I want to take a quick moment and thank Greg Rothman for stepping up and saying he is going to present a bill to allow cell phones and recording devices in voting booths and adding a paper trail as a supplement to the electronic vote.

The reality is, “calibration” issues are a flat out lie. Most of the voting machines in Pennsylvania are simply glorified desktop computers with touch screens that have a database on them that records the votes to a card with a chip that works in the same fashion as the chips in newer credit and debit cards.

The only technical conclusion as to how votes can be switched is if the program itself was changed. This does not happen by the machines “shaking” during transport. Now some models in The Commonwealth have hard drives on them and it is plausible they can malfunction if not handled with proper care during transport and I have seen cases in my career where that has happened mainly because some areas the roads are that horrible and it is unavoidable to transport these units with a smooth ride. Even in those cases, starting up those machines would consist of system errors during the boot process and they would be nowhere near functional to the point of use.

As for the touch screens themselves, it is possible that they can cause errors and mistaken votes, but that would not explain where the vote is selected and then reviewing the summary before confirming your vote. These screens are also tested before election day and if there is a bad screen it almost always involves not sensing any touch and are swapped out. The Commonwealth has a plethora of these screens for this reason.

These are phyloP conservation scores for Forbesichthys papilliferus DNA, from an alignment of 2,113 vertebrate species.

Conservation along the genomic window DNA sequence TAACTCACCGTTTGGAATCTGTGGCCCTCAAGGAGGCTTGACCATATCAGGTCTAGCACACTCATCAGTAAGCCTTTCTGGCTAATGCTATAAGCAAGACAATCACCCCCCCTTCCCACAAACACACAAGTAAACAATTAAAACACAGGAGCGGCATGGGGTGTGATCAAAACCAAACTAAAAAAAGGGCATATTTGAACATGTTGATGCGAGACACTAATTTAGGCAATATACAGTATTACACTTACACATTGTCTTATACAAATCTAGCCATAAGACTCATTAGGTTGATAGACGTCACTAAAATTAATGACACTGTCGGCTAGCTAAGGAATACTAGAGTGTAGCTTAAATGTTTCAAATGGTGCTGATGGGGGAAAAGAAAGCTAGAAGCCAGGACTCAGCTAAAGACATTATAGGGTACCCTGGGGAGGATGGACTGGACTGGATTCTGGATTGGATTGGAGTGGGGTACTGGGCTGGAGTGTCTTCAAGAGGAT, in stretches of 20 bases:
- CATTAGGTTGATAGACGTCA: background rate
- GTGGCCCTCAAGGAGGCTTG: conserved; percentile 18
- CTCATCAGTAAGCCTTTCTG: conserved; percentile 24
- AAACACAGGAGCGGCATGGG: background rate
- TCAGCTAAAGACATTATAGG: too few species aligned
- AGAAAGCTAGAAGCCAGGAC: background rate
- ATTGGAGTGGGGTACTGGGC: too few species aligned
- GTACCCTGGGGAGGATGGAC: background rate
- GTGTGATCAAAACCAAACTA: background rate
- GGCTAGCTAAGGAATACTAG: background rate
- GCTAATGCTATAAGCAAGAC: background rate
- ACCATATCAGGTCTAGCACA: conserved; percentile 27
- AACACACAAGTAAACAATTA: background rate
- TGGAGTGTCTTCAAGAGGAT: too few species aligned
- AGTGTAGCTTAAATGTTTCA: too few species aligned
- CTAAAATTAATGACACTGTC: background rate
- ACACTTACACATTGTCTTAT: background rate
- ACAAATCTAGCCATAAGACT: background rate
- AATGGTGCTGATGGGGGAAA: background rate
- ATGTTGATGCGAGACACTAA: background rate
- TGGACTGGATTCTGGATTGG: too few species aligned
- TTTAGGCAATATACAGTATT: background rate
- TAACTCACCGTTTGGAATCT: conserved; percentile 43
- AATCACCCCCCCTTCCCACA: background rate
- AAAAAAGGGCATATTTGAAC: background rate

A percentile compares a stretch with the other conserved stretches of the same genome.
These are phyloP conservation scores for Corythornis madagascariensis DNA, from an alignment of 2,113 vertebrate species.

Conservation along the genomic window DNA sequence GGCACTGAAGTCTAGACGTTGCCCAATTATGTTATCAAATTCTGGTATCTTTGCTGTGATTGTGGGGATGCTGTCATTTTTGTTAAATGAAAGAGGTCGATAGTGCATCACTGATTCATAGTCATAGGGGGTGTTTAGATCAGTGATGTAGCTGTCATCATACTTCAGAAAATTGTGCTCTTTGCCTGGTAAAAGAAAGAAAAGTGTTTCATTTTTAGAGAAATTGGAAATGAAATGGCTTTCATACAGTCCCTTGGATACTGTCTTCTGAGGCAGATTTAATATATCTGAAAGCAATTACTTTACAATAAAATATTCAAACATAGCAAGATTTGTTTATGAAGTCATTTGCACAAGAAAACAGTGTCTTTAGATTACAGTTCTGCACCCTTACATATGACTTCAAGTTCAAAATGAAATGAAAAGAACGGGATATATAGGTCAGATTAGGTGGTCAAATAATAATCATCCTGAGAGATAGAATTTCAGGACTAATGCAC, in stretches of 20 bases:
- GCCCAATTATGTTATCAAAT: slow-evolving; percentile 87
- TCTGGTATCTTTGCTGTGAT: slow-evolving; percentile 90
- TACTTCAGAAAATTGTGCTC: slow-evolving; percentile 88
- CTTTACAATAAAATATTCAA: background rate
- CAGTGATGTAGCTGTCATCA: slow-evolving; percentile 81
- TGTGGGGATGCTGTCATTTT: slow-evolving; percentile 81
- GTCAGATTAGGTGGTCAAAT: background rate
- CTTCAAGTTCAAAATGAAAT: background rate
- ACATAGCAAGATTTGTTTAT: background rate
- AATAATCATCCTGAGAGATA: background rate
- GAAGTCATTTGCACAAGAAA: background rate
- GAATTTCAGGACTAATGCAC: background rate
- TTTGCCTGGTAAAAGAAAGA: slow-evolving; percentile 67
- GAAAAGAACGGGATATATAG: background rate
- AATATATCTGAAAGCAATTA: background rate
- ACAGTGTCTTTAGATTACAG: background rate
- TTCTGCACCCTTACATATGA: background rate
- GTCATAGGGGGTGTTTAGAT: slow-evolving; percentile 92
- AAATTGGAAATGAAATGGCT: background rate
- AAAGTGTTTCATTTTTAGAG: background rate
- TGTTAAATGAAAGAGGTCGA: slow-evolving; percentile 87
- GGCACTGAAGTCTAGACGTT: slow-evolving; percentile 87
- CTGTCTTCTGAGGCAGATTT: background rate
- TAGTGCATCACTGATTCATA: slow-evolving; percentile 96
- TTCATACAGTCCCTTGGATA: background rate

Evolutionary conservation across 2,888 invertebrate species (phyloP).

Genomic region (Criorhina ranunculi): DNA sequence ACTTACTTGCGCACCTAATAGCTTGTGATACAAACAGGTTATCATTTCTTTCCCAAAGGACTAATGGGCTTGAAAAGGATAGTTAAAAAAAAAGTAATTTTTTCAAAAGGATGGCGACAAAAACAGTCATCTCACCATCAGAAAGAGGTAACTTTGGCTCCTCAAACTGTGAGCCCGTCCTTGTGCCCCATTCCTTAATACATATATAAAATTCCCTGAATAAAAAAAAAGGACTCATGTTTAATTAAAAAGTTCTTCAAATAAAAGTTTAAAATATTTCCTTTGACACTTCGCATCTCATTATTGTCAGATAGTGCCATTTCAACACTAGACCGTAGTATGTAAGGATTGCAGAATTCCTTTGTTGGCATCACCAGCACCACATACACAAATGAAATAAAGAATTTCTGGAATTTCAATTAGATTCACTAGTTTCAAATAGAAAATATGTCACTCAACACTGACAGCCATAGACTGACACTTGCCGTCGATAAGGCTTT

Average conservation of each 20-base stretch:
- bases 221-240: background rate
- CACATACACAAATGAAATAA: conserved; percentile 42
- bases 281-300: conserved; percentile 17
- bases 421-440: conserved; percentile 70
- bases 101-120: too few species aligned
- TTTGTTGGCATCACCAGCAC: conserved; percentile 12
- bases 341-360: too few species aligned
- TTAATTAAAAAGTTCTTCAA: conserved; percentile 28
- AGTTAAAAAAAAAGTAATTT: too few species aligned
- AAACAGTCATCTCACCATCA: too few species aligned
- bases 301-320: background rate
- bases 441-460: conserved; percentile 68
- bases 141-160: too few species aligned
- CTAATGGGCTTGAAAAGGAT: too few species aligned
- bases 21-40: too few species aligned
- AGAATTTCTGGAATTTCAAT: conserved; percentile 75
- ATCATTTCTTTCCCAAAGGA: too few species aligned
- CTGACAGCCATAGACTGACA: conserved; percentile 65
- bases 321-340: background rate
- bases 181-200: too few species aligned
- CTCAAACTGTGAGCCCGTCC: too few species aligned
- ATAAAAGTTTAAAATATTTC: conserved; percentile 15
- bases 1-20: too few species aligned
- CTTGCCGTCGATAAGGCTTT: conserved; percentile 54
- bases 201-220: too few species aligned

The first role in I.T. is that you always have a backup plan and a disaster recovery plan. When it comes to elections in Pennsylvania, there is no backup plan, nor is there a disaster recovery plan pertaining to these machines. At the very least when a vote is cast, two copies of a receipt should be printed on a special watermark paper that changes every election. One copy the voter keeps for themselves and the other copy stays on file in case a recount is necessary and ensures the electronic votes match the paper trail.

We should also be looking into fingerprint technology instead of using ID and if the system detects duplicate prints among voters, fraud can easily be dealt with.

My company looks forward to sharing and fact finding these issues with Greg Rothman and anyone else who is seriously interested in ensuring our elections are certified with transparency and credibility.

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